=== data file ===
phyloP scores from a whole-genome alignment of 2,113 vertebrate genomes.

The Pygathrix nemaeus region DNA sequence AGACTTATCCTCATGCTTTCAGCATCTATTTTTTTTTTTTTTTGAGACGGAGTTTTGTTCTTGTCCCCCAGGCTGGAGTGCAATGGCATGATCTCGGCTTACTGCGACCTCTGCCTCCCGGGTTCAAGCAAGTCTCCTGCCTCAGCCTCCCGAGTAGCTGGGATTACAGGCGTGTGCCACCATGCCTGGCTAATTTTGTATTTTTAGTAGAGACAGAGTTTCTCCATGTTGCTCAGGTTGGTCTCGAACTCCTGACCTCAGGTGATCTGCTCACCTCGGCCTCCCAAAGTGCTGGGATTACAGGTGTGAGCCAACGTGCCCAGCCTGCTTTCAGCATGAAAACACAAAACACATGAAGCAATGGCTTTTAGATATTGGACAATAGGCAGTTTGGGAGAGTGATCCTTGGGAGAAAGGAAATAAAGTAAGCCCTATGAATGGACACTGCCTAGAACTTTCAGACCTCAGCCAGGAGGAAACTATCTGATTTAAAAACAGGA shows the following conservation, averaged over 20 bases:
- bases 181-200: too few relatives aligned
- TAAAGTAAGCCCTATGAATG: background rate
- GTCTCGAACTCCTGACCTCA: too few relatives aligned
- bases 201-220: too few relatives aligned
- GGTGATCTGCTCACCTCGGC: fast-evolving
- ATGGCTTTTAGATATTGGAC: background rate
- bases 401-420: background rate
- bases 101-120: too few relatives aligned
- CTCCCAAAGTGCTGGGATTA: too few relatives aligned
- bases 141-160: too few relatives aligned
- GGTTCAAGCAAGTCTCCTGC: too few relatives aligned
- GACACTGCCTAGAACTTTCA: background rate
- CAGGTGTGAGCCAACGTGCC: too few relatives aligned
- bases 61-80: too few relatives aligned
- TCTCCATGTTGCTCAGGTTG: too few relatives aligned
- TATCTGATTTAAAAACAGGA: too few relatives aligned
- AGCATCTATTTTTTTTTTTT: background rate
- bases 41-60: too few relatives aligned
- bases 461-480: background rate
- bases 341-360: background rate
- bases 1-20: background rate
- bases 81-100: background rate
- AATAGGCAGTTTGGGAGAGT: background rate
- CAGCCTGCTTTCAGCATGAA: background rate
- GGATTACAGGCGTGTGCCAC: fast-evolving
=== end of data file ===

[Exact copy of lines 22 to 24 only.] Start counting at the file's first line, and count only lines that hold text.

- bases 341-360: background rate
- bases 1-20: background rate
- bases 81-100: background rate